When I was a little girl of about eight, I found a set of abridged books that had once belonged to my mother when she was a child. They included Journey to the Centre of the Earth by Jules Verne, a set of three macabre tales by Edgar Allan Poe, Great Expectations by Charles Dickens and my favourite, a set of three Sherlock Holmes stories by Sir Arthur Conan Doyle. This book included these following stories: The Red-Headed League, The Speckled Band and The Copper Beeches.
This post is about The Adventure of the Copper Beeches – namely the television version. It belongs to The Adventures of Sherlock Holmes story collection. We are introduced to Holmes while he is having an ardent discussion with Watson regarding the chronicling of his cases. Then afterwards he produces a letter in which a red-haired young lady, Violet Hunter, asks him advice on whether she should accept a position as a governess in the Rucastle household in the countryside. She is offered an overly generous salary, only one six-year-old male child is under her charge and the offer of pay is increased when she rejects the offer after learning that cutting her tresses is a necessary condition of her employment. After some deliberation, she thinks her rejection is hasty and accepts the position when Mr. Rucastle writes to her. But she does consult Sherlock Holmes before she leaves and he warns her to take care and to send him a telegram if she would need his assistance.
Violet finds the situation she is in very odd. The estate is very large and she is told that there is a mastiff that is only fed every two days to keep him perpetually hungry if intruders break in to the premises. Her discovery of a set of tresses similar of colour to that she cut off from her own head puzzles her. The two servants, Mr. and Mrs. Toller seem like an unsavoury pair. She is sometimes told to wear an electric blue dress (electric blue came into vogue in 1890 – two years before the publication of the story in Strand magazine) and with her back to the window, she is told a series of funny stories by Mr. Rucastle which makes her laugh. Mrs. Rucastle sits in on these sessions but does not ever laugh and when Violet sneaks a glance in a mirror hidden in her handkerchief, she notices a bearded man behind the bars of the gates. She is most frightened when she wanders into the mystery wing with the shuttered turret and then Mr. Rucastle discovers her intrusion as she wanders out. He first makes a pretense of soothing her fears but when he threatens her with the dog, she decides its high time Holmes became involved in the affair.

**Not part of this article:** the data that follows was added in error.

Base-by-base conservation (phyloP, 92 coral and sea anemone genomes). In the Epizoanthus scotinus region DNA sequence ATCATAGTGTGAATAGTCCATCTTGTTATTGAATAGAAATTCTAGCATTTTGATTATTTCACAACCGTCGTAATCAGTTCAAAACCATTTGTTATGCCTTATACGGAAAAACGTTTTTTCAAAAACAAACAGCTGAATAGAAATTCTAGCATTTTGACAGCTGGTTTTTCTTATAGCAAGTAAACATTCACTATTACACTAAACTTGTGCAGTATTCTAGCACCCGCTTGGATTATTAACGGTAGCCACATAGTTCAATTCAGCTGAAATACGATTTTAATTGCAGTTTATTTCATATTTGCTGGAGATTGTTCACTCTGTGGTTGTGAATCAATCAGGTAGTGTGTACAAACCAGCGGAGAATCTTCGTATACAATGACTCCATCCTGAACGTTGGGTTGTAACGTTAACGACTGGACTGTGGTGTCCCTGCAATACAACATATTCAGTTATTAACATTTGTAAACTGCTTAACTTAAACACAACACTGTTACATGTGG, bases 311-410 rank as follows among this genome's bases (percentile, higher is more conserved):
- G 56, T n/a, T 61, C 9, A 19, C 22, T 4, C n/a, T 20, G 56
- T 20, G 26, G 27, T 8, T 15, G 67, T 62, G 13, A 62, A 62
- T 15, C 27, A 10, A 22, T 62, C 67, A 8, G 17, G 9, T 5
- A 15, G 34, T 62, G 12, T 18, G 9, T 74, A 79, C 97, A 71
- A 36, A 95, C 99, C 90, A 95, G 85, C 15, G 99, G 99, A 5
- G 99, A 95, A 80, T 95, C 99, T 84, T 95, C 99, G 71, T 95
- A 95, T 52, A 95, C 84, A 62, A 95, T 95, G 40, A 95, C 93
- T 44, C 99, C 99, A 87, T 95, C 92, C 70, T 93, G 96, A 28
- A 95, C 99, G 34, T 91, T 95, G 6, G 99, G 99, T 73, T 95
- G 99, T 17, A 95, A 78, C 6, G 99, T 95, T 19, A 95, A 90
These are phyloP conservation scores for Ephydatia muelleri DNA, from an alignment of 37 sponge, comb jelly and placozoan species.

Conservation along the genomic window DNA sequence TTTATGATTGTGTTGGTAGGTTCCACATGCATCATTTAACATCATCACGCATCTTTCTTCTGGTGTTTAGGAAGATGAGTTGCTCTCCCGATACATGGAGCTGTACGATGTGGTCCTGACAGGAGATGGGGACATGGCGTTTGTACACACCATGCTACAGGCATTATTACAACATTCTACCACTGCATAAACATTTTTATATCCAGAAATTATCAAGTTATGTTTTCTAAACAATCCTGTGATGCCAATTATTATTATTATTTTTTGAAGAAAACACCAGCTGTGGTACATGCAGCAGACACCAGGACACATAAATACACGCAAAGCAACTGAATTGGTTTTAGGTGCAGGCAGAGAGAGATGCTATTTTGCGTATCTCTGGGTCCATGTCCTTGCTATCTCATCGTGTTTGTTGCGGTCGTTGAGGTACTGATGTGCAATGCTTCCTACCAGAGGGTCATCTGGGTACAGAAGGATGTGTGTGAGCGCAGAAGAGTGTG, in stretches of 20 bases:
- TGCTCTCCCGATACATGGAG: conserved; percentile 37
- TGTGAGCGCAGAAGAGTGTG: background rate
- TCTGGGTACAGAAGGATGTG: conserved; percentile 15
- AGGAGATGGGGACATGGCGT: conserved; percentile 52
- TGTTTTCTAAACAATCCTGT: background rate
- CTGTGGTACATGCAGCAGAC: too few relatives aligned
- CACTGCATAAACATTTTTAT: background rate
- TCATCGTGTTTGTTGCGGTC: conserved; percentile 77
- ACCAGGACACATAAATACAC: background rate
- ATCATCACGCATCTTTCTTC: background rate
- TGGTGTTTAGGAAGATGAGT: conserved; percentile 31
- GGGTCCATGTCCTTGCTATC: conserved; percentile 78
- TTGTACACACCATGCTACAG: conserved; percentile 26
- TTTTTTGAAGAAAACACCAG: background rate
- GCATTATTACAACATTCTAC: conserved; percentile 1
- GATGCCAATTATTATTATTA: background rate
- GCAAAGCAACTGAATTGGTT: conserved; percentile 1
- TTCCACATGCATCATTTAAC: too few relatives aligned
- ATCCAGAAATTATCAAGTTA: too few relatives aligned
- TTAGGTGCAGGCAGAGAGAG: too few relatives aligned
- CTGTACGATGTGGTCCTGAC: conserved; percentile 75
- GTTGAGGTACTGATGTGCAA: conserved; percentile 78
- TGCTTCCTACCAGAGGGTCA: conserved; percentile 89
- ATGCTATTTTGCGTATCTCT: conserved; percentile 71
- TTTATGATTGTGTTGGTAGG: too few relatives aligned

Holmes and Watson arrive at the Rucastle estate when the master and mistress are away. They decide to break into the tower but finds the room empty but obviously someone had been kept shut up there. Mr. Rucastle returns and with the thought the trio had helped his daughter to escape with her lover goes to release the mastiff. Unfortunately he is mauled by the dog as it turns on him because Mr. Toller had not fed the hound for two days. Watson shoots the dog with his revolver. It turns out Miss Hunter had been hired for the express purpose of impersonation due to a matter of inheritance.
Mr. Rucastle (played by Joss Ackland) comes across as a bit of a creep from the start owing to his tone of voice. I think the sinister veneer this bestowed on him made it rather obvious he was the villain of the piece but you rather expect him to be more dastardly in his actions. Violet Hunter (played by Natasha Richardson) is incredibly beautiful and was a wonderful actress until her life was tragically cut short. The fact the TV version is highly faithful to the original is a credit to its producers as you feel it would have met with distinct appreciation by its original author.
The Sherlock Holmes series in which Jeremy Brett plays Sherlock is quite addictive. It is a little more sombre in character than Poirot or Marple – the latter two have touches of modern influence in the set lighting. The story I will focus on today is called The Adventure of the Priory School. Part of this story is said to pay tribute to this Greek myth.
The ten-year-old Lord Saltire, son of the Duke of Holdernesse, is kidnapped from his preparatory school. Not only the boy missing because it seems the school’s German teacher, Master Heidigger and his bicycle have also gone. The principal, Thorneycroft Huxtable, employs the services of Sherlock Holmes. The Duke is offering a princely sum to those who can inform him about the whereabouts of his missing son and the kidnappers involved. Holmes accompanies the principal and investigates the school and the residence of the Duke. He finds out the boy used to cry at night and disappeared on a day that he received a letter. James Wilder, the personal secretary of the Duke lets slip the information that the Duke is divorced from the boy’s mother who lives in Italy. But the Duke insists that his ex-wife is not involved, no ransom note comes forward and the Duke’s letter to his son which was posted by James Wilder has been taken so nobody can find out its contents.
Holmes and Watson scour the moor for clues and stumble upon some bicycle tracks. It turns out the tyres don’t match with Heidigger’s bike. Eventually the body of the poor German master is discovered with his head smashed in. There are only cow hoofprints near the scene but it seems to Holmes that the cow had walked, cantered and galloped – highly improbable behaviour for such a placid animal. After Watson expresses a desire to dine after the walk in the desolate moors, they find an establishment with a man who has a scar imprint upon his cheek. The food is terrible . In the stable, there is a horse and Holmes examines its hooves – it has been recently adorned with new nails on its old horseshoes. Watson tells Holmes that he has an instinctive feeling the gruff man, who uses the name of Hayes, knows all about the missing boy.
When a cyclist arrives from the direction of the Duke’s residence, Holmes and Watson hide and observe it is James Wilder. After Holmes examines the bicycle tyres, he knows he has found his culprit. The episode culminates in a chase scene where James Wilder takes the boy as his hostage into an underground cavern while Holmes follows closely behind. Unfortunately, things take an unexpected turn for both the villain and the detective but the Duke is reunited with his missing son. It turns out James was jealous of the boy because he was an illegitimate son and wanted manoeuvring power to force the Duke to change his current will. This ending is not similar to that of the book although three-fourths of the storyline subscribes to the original plot.